Fall colors on Fourche Creek.

There are those who might dispute this, but October is the finest month of the year in Arkansas. It’s usually when the sweltering heat of summer gives way, at last, to perfect weather, by which I mean sunny, soft-breezy, and 70s. It passes quickly. But not without a few glory days when one might take a slow drive from Ozark up Highway 23, then 16 through St. Paul to Huntsville, and on to Eureka Springs if there’s time. Windows down. Dappled light filters through the canopy of trees and showcases every autumn color: scarlet, Valencia, green, russet, and of course yellow gold—her hardest hue to hold.

The sky has just emptied itself of cold rain as I write this. It’s as gray as steel. I am not on Highway 23, but in my house on the bluff of the Arkansas River. The mountainside across from me looks like a big box of crayons, that huge, deluxe set that felt like a treasure chest when opened by my elementary-school-aged hands. But it is not bathed in light. Instead it is veiled in mist and all of the colors that have been so bold and lively seem to be quieting themselves, putting away their pretty clothes. The show’s over.

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It’s a spiteful November 1. Jarring. Like some vandal broke in and scribbled with black sharpie all over The Cat with the Goldfish. And I’ve become that woman collapsed over on the table like a weeping willow. Matisse said she was sleeping but I think she’s just melancholy. After all, her youngest was the only trick-or-treater this year. The 14-year-old went along for the ride sans costume but the others stayed home, studying. One weekend night there was a houseful of little girls and spooky snacks for a Halloween party. College and graduate school students brought their stories from faraway lands, the joys of their presence, and their laundry. Dinner at Granny’s and PaPa’s was eaten, a walk in the park taken with a friend, homemade cinnamon rolls kneaded, risen, and baked for breakfast. The sun shone; all birdies were in the nest on October 31. Today they have flown. And the woman misses them, misses all of it. Even misses herself, the selves that she has been.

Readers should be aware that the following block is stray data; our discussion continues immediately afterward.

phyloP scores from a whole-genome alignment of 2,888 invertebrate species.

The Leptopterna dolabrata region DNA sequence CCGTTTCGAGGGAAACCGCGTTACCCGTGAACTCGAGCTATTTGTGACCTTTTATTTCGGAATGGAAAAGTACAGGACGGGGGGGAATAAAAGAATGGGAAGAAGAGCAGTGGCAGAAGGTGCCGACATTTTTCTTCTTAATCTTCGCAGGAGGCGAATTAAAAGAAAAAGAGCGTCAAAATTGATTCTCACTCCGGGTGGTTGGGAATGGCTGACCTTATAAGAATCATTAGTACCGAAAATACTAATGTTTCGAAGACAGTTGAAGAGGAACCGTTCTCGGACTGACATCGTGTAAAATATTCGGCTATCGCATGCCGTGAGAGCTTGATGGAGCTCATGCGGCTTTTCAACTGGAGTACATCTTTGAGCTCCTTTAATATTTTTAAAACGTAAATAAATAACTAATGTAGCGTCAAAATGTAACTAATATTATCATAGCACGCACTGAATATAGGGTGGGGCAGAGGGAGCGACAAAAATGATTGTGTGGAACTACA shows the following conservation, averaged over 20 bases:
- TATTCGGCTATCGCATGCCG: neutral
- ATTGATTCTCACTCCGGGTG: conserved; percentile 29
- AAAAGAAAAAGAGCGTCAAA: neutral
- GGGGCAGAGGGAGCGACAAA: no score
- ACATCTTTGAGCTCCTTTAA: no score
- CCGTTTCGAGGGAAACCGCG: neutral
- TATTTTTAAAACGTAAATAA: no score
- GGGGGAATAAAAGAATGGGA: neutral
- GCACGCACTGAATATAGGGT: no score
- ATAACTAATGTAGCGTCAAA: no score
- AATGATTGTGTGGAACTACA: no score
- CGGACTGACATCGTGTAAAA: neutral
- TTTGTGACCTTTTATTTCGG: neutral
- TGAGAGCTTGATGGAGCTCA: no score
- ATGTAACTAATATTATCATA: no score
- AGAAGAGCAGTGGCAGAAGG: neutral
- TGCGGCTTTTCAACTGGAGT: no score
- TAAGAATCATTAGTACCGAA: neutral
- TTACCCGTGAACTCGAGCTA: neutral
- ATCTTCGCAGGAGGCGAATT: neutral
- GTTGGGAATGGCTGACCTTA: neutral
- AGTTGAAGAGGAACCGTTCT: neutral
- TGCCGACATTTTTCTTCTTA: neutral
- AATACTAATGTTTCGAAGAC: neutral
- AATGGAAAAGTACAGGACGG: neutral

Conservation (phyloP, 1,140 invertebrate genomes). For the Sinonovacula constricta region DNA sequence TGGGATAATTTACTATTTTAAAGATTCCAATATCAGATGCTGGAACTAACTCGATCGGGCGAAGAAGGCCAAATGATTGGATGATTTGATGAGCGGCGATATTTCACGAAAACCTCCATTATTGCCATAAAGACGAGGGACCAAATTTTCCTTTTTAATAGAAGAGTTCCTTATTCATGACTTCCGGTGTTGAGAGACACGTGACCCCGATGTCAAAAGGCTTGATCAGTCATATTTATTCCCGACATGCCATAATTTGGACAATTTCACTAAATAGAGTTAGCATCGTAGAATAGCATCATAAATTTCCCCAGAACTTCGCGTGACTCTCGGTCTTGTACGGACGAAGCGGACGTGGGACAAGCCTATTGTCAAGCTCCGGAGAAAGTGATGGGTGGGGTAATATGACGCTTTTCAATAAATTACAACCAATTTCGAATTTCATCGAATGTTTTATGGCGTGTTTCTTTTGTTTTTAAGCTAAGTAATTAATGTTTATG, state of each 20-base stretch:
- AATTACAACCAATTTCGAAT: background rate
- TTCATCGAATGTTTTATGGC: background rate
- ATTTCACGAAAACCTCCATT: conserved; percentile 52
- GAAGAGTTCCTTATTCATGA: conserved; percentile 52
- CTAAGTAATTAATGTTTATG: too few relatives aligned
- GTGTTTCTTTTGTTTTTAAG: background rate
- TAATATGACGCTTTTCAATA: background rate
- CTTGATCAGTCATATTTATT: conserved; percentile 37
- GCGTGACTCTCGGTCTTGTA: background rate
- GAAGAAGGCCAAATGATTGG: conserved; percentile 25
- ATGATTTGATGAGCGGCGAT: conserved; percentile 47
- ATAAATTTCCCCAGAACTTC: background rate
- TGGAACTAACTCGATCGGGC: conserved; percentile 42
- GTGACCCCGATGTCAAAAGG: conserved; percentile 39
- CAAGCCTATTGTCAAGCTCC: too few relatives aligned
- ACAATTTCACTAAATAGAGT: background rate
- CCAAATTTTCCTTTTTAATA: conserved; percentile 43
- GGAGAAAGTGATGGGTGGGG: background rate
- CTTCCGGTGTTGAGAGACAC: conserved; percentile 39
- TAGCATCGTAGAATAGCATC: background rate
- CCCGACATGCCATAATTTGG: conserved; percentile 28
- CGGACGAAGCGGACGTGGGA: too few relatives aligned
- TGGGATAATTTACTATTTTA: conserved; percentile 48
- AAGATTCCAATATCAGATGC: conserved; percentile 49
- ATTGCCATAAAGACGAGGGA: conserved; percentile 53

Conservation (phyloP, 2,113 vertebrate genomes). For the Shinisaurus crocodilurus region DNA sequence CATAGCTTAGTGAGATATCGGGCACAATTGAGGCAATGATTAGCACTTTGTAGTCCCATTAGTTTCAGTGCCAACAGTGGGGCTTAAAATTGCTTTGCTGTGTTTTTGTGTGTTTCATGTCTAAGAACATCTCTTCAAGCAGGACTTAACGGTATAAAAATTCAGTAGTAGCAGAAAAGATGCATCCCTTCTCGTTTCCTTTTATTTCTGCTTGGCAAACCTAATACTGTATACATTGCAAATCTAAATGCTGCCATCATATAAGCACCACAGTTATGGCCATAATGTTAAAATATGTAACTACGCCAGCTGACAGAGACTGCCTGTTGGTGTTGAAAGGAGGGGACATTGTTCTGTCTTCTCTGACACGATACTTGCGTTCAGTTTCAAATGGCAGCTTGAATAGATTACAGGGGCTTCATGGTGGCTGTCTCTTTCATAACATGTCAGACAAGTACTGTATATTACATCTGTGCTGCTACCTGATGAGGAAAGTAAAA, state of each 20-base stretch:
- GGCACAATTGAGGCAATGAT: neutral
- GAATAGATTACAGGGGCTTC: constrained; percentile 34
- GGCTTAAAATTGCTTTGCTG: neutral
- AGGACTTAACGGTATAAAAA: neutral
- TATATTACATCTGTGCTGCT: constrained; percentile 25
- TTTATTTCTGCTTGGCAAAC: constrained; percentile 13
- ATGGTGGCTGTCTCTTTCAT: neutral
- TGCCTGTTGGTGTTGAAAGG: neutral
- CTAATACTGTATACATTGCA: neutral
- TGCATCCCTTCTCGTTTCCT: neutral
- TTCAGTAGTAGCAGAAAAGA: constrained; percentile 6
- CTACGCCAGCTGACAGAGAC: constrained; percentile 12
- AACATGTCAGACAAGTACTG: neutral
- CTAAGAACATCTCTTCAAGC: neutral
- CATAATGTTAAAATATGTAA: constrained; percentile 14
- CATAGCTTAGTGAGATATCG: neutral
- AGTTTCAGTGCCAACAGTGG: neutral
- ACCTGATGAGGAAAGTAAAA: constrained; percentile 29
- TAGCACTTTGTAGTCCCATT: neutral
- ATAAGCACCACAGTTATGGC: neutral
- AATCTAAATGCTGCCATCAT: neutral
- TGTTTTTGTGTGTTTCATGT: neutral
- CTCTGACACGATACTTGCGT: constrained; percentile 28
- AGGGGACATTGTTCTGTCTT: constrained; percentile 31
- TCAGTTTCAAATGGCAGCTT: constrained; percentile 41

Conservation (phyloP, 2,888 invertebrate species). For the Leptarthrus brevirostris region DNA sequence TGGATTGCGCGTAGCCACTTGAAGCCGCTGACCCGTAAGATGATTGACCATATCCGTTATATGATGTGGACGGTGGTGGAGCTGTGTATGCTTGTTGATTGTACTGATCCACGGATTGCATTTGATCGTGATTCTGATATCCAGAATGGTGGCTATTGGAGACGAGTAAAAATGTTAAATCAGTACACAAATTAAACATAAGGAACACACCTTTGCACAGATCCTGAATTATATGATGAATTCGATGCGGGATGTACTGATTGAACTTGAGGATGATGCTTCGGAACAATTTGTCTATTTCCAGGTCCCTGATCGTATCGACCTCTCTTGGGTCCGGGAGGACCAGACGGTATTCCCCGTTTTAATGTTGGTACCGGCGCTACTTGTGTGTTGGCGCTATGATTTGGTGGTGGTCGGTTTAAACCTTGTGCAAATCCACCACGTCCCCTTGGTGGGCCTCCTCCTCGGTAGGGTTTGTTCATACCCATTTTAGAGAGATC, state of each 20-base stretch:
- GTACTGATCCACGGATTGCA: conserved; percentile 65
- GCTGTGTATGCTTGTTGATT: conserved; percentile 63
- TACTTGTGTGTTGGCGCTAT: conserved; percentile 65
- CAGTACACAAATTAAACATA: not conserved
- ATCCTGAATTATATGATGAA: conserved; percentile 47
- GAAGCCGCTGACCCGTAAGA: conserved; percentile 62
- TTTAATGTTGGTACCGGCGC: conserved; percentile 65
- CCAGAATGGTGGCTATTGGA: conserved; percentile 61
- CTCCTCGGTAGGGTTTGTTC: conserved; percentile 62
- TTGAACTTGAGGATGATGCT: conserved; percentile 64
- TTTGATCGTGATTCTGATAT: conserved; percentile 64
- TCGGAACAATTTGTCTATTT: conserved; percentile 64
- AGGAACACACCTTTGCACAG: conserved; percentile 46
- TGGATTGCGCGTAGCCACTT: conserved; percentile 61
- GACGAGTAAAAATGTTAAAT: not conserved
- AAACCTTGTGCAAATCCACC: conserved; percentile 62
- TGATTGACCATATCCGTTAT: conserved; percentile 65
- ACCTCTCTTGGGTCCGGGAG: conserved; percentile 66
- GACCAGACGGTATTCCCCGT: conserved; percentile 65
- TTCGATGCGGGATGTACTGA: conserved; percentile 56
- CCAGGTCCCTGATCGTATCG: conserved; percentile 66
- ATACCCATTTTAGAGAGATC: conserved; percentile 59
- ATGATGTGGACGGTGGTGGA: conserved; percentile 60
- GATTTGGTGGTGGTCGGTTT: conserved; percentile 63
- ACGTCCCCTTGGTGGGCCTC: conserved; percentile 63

If there’s a better metaphor for the transience of life than the changing colors of leaves, I don’t know it. Even writing about it feels cliché. But I have noticed that most clichés qualify as such because they are universal truths people recognize repeatedly. Where else but in October’s twilight is the juxtaposition of life and loss so clear? The leaves are at their most resplendent right before they fall. Blink and you will miss the burst of yellow-orange-red that appears like a sunset, and is gone. Leaf subsides to leaf. The months transition from vibrant October into somber November. 

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And yet for all the malaise of leaves and loss there’s the urgency this time of year to savor the magic while it lasts; to be thankful; to plant the bulbs that will bloom next spring. The dual awareness that everything beautiful is also perishable spurs us on to enjoy it, to live life to the fullest, for it is fleeting. “What is it you plan to do with your one wild and precious life?” asks Mary Oliver. Woman. Lift up your head.

Gwen Ford Faulkenberry describes herself as a mother, teacher, farmer, writer, seeker and failed politician. The latter remains to be seen. 

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